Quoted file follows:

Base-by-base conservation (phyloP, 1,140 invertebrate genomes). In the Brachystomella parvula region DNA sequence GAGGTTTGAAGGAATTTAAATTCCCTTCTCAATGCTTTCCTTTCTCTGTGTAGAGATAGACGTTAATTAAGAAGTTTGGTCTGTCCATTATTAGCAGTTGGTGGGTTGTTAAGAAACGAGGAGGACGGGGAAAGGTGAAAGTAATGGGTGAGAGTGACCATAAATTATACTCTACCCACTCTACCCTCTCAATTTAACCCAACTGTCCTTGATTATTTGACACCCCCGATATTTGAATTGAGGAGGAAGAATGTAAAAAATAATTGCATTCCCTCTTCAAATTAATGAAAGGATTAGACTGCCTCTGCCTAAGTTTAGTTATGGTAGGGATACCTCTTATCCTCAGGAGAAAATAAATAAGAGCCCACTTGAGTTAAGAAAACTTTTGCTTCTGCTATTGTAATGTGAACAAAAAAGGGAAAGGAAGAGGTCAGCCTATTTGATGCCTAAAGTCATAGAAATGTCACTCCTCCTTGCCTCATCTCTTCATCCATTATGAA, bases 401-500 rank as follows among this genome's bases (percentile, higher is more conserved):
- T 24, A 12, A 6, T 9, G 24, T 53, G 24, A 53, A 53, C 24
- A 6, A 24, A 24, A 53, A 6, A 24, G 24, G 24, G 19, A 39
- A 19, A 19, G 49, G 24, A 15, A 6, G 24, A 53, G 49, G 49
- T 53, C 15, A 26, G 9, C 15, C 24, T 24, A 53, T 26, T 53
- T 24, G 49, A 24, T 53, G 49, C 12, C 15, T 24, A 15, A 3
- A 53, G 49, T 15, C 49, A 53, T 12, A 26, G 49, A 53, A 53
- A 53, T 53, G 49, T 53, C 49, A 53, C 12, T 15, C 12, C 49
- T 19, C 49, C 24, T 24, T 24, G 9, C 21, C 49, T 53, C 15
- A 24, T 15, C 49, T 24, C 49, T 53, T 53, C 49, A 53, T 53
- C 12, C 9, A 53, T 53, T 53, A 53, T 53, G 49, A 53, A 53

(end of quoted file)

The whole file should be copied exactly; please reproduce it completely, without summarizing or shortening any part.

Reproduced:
Base-by-base conservation (phyloP, 1,140 invertebrate genomes). In the Brachystomella parvula region DNA sequence GAGGTTTGAAGGAATTTAAATTCCCTTCTCAATGCTTTCCTTTCTCTGTGTAGAGATAGACGTTAATTAAGAAGTTTGGTCTGTCCATTATTAGCAGTTGGTGGGTTGTTAAGAAACGAGGAGGACGGGGAAAGGTGAAAGTAATGGGTGAGAGTGACCATAAATTATACTCTACCCACTCTACCCTCTCAATTTAACCCAACTGTCCTTGATTATTTGACACCCCCGATATTTGAATTGAGGAGGAAGAATGTAAAAAATAATTGCATTCCCTCTTCAAATTAATGAAAGGATTAGACTGCCTCTGCCTAAGTTTAGTTATGGTAGGGATACCTCTTATCCTCAGGAGAAAATAAATAAGAGCCCACTTGAGTTAAGAAAACTTTTGCTTCTGCTATTGTAATGTGAACAAAAAAGGGAAAGGAAGAGGTCAGCCTATTTGATGCCTAAAGTCATAGAAATGTCACTCCTCCTTGCCTCATCTCTTCATCCATTATGAA, bases 401-500 rank as follows among this genome's bases (percentile, higher is more conserved):
- T 24, A 12, A 6, T 9, G 24, T 53, G 24, A 53, A 53, C 24
- A 6, A 24, A 24, A 53, A 6, A 24, G 24, G 24, G 19, A 39
- A 19, A 19, G 49, G 24, A 15, A 6, G 24, A 53, G 49, G 49
- T 53, C 15, A 26, G 9, C 15, C 24, T 24, A 53, T 26, T 53
- T 24, G 49, A 24, T 53, G 49, C 12, C 15, T 24, A 15, A 3
- A 53, G 49, T 15, C 49, A 53, T 12, A 26, G 49, A 53, A 53
- A 53, T 53, G 49, T 53, C 49, A 53, C 12, T 15, C 12, C 49
- T 19, C 49, C 24, T 24, T 24, G 9, C 21, C 49, T 53, C 15
- A 24, T 15, C 49, T 24, C 49, T 53, T 53, C 49, A 53, T 53
- C 12, C 9, A 53, T 53, T 53, A 53, T 53, G 49, A 53, A 53